According to an October 13, 2002 ddp press release from Munich, Germany:
Study: Scientology possibly a "criminal association"
Munich (ddp). According to an academic study, the controversial Scientology organization has the potential to be a "criminal association." The "Focus" news magazine printed a preview on Sunday of an upcoming article, in which it reported that this is the conclusion come to by an academic investigation as commissioned by the Bavarian State government. The study was reported to have said that numerous activities, plus the internal structure, of Scientology were in conflict with principles central to our legal system. The 680-page report is entitle "Gesundheitliche und rechtliche Risiken bei Scientology" ("Risks of health and law in Scientology").
Many of the courses offered by the organization were regarded as "criminal, illicit practices of medicine." In addition, parts of Scientology were said to fulfill the conditions required for findings of fraud. Based on the form of illicit activity, the research scientists recognized indications for the implementation of an association ban."
The FOCUS article of October 14, 2002 by Thomas Roell and Walter Schuette is entitled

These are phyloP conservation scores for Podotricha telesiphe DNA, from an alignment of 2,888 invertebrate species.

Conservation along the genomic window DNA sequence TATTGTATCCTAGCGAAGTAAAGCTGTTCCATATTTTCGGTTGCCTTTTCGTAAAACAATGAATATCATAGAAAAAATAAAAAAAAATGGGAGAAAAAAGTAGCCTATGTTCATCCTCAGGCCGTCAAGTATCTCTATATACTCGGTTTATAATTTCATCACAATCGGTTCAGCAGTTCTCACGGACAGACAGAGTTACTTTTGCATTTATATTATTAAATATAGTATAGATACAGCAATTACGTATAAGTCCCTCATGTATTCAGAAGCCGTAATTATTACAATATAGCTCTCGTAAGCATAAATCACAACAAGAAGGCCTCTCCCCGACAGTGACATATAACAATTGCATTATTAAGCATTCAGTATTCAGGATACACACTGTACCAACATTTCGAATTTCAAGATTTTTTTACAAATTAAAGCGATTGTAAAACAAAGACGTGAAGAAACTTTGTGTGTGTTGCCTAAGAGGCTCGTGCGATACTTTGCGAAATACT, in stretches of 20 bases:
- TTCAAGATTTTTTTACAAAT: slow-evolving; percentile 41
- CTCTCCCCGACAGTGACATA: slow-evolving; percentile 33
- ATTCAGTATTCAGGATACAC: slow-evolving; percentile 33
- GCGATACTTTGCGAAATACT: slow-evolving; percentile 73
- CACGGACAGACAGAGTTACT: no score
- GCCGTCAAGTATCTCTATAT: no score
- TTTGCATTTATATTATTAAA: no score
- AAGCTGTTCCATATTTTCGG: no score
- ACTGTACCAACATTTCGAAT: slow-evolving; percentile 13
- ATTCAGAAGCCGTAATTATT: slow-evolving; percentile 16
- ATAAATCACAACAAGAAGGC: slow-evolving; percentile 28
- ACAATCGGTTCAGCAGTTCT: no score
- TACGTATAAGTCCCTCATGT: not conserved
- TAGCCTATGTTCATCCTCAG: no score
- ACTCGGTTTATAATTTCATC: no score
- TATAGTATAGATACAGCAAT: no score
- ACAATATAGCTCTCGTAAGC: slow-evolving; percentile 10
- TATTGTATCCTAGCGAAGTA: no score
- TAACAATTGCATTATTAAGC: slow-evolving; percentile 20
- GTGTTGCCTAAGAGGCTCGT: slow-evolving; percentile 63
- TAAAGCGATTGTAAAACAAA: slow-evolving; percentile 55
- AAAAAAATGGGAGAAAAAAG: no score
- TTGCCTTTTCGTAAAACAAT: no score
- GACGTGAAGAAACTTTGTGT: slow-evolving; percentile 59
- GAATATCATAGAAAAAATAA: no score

The article states that the government of the Free State of Bavaria paid 250,000 Euro-dollars for the "most comprehensive scientific research to date" on the controversial Scientology psychocult. The 680 page study was four years in the making and is the result of efforts by psychologist Heinrich Kuefner, forensic psychiatrist Norbert Nedopil and legal scholar Heinz Schoech.
The study's legal findings are particularly stimulating. Several of the psychocult's areas of operations and its internal structure are said to be "in conflict to central principles of our legal system." The author were particularly critical of cult members being subject to constant demands of improvements in performance, including cutting off contact to close relatives and having relatively minor infractions regarded as crimes. Many of the cult courses were regarded as illicit practice of medicine, with some texts fulfilling preliminary conditions for fraud. For these reasons the authors saw that conditions of a criminal association were potentially met, and that there was sufficient evidence present to warrant consideration of an association ban.
On studying the effects of Scientology and Dianetics methods, the researchers ran into a brick wall. Scientology had refused to let active members of its organization be interviewed, so the researchers had to make do with former members. The researchers were aware that those who had left would have an overwhelmingly negative opinion of the methods being studied, but there was no alternative available.
The Interior Ministry of the Free State of Bavaria expressed its satisfaction with the findings of the researchers. In particular, they were interested as to the potentially criminal aspects of the organization. It was said that legal alternatives would be carefully weighed, and that these deliberations would set the tone for future dealings with Scientology.